It is the hope that Michigan’s universities, health care systems and the National Federation of State High School Associations will take part in analyzing the data and questions that have arisen during the past two years. Michigan State University’s Institute for the Study of Youth Sports submitted a paper titled “Gender Differences in Youth Sports Concussion” based on the 2015-16 results, and that subject will remain closely monitored in 2017-18 and beyond.

“The Institute’s research concluded that there is merit for believing females may be more susceptible than males to having concussions because of structural differences to the neck and head, and also due to neurological differences in the brains of females and males. But the findings also show merit for believing females may be more honest in reporting concussions,” said MHSAA Executive Director John E. “Jack” Roberts.

“We need to find out why. Are girls just more willing to report the injury? Are boys hiding it? These are some of our most important questions moving forward, and they will be critical in our efforts to educate athletes, their parents and coaches on the importance of reporting and receiving care for these injuries immediately.”

Roberts said that while it’s significant to note the similarity in statistics over the first two years of injury report collection, the lower percentages in 2016-17 don’t necessarily represent a trend; that conclusion can only be made after more data is collected in years to come. Some differences in data from the first year to the second could be the result of schools’ increased familiarity with the reporting system, the refinement of the follow-up reporting procedure and other survey error that is expected to decrease with future surveys.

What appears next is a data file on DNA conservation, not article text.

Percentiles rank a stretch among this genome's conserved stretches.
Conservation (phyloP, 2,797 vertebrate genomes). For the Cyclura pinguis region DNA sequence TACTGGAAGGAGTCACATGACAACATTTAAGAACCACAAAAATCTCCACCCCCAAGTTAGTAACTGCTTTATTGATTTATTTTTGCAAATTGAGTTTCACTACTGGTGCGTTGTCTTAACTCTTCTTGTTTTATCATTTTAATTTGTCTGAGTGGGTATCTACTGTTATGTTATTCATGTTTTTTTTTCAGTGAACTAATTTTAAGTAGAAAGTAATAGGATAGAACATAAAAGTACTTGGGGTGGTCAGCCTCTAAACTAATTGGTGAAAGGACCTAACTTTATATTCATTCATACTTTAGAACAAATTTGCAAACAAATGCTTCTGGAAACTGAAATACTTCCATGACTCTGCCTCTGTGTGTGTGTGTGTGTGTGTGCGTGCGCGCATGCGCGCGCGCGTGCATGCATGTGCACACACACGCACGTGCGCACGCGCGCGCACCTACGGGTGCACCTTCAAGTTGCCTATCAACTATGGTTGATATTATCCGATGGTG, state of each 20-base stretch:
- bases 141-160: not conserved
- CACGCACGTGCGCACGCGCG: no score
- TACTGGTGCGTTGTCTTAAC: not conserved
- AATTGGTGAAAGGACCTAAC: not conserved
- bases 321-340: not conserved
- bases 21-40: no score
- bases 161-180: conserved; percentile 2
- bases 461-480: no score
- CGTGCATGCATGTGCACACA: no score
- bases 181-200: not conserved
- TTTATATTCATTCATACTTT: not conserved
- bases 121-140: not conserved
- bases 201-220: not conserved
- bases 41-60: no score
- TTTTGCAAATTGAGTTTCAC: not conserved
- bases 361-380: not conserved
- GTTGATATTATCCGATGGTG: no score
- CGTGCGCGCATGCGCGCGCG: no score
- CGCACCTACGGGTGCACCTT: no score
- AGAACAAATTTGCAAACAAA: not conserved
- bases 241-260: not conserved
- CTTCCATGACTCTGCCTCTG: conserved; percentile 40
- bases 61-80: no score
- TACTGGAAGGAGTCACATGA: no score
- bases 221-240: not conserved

“Our first survey in 2015-16 raised some initial themes, and the data we collected this past year and will continue to collect will help us identify the trends that will guide our next steps in reducing head injuries in interscholastic athletics,” Roberts said. “However, the necessity for more data to determine these trends should not delay our efforts to experiment with more head protection and modified play and practice rules in contact sports like ice hockey, soccer, wrestling and lacrosse, which all ranked among the top 10 sports for numbers of head injuries per thousand participants.